Meanwhile, Raffles Medical Group’s RHI is shaking things up. For instance, it is offering consumers the choice of a $10,000 deductible that lowers the IP premium by 20% to 30%. It will also accept people with certain pre-existing conditions, subject to underwriting, with exclusions kicking in if the patient’s condition deteriorates. Christine Cheu, general manager of RHI, points out that RMG has an “alignment of interest” in being both a hospital operator and an IP provider. “RMG has the medical expertise, so our product is designed with the patient at the centre,” she says.

There has also been some collabo­ration. Incumbent NTUC Income partnered RHI last month to establish a panel of more than 200 private specialists. “It is important to understand holistically the reasons for IP premiums to increase, and not simply isolate it to the riders,” says Andrew Yeo, general manager for life and health insurance at NTUC Income.

Riding out the pain

Lim of Oliver Wyman believes more attention should be paid to long-term solutions, rather than simply removing full riders. “The full rider per se should not be blamed, but clumsy implementation,” he says.

“The industry collectively has been found wanting [in pre-authorisation and clinical governance]. There’s nothing wrong in offering a full rider if there are balancing mechanisms to ensure that there is no overuse or inappropriate use,” he adds. Once these long-term reforms begin to work, perhaps co-payment may even not be needed.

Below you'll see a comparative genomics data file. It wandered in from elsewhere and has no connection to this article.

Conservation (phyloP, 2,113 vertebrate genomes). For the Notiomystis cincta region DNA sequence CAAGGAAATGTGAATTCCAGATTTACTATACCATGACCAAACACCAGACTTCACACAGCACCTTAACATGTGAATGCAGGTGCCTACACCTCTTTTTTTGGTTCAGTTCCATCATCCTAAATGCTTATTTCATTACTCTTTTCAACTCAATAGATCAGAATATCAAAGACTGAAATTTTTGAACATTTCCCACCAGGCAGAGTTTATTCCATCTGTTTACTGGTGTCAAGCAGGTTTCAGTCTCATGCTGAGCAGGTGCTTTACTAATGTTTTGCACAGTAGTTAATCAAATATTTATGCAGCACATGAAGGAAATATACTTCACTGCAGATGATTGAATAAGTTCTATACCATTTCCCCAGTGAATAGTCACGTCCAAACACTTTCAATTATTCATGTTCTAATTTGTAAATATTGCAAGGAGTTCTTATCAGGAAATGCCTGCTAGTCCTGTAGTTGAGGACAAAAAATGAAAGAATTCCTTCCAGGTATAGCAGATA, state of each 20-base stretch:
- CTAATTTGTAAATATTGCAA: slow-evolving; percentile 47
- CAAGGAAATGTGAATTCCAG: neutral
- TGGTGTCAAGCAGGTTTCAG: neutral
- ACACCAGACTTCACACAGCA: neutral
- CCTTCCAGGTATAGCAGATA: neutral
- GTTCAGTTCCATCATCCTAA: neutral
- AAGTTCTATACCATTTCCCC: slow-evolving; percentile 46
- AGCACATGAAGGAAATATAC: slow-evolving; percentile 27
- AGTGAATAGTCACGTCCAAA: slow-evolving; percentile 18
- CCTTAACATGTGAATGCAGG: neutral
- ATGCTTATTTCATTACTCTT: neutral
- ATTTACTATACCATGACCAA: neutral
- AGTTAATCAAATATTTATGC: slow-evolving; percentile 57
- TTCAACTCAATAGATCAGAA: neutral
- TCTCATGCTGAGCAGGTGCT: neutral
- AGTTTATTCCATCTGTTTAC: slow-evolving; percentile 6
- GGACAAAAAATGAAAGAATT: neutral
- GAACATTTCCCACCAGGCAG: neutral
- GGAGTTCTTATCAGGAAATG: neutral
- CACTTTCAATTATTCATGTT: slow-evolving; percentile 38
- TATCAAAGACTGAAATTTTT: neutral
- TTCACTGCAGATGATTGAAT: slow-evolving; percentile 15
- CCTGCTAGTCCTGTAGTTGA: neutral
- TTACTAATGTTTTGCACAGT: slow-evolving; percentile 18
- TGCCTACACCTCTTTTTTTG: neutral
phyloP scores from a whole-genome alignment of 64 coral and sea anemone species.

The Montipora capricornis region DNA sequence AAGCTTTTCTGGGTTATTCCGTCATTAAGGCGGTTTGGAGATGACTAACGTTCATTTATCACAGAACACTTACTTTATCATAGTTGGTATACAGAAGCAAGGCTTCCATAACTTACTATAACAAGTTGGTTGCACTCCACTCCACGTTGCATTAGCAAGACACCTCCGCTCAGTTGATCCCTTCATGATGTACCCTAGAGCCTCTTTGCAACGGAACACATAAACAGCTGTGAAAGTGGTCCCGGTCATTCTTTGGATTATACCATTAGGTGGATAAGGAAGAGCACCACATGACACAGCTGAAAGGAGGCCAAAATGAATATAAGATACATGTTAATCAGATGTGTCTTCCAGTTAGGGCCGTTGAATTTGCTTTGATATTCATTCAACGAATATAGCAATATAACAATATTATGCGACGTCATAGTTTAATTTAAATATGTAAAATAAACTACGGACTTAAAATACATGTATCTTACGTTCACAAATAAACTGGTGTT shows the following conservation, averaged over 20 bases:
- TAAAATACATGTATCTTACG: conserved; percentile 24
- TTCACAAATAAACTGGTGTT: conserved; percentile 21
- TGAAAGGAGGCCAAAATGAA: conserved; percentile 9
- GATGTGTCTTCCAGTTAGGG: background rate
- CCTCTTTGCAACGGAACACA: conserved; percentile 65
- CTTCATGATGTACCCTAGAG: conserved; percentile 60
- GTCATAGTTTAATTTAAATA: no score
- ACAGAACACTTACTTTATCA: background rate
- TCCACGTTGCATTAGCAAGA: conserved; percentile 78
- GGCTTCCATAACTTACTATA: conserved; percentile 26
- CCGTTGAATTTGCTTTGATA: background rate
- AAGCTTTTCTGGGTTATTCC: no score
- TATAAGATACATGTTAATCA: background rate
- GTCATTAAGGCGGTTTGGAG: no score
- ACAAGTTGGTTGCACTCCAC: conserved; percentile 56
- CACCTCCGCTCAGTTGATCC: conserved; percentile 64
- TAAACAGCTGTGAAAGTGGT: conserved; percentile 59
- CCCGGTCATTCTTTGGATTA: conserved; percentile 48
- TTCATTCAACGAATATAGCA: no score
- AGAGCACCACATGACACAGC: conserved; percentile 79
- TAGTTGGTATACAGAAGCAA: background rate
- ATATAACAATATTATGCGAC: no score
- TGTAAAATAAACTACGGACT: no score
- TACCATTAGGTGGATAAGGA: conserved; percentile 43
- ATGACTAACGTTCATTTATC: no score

For now, however, insurance agents say their clients are bracing for pain. “In the short term, it will be difficult to prevent unhappiness among clients with the future implementation of [the] co-payment. [It] takes away the assurance clients used to have… especially in Singapore, where medical inflation is rising faster than in most countries in the region,” says Foo Xuan Kai, a financial services manager at Qiren Organisation, an authorised representative of AIA Singapore.

Nevertheless, Foo says his clients generally understand why the co-payment is needed for now. Interestingly, he finds that rising premiums have not shifted clients away from private hospital IPs, as many are still concerned about the public hospital bed crunch.

But others, such as Leela, are exploring how to save on healthcare costs. “Insurance premiums will just keep going up. People like me cannot do much about it,” she says.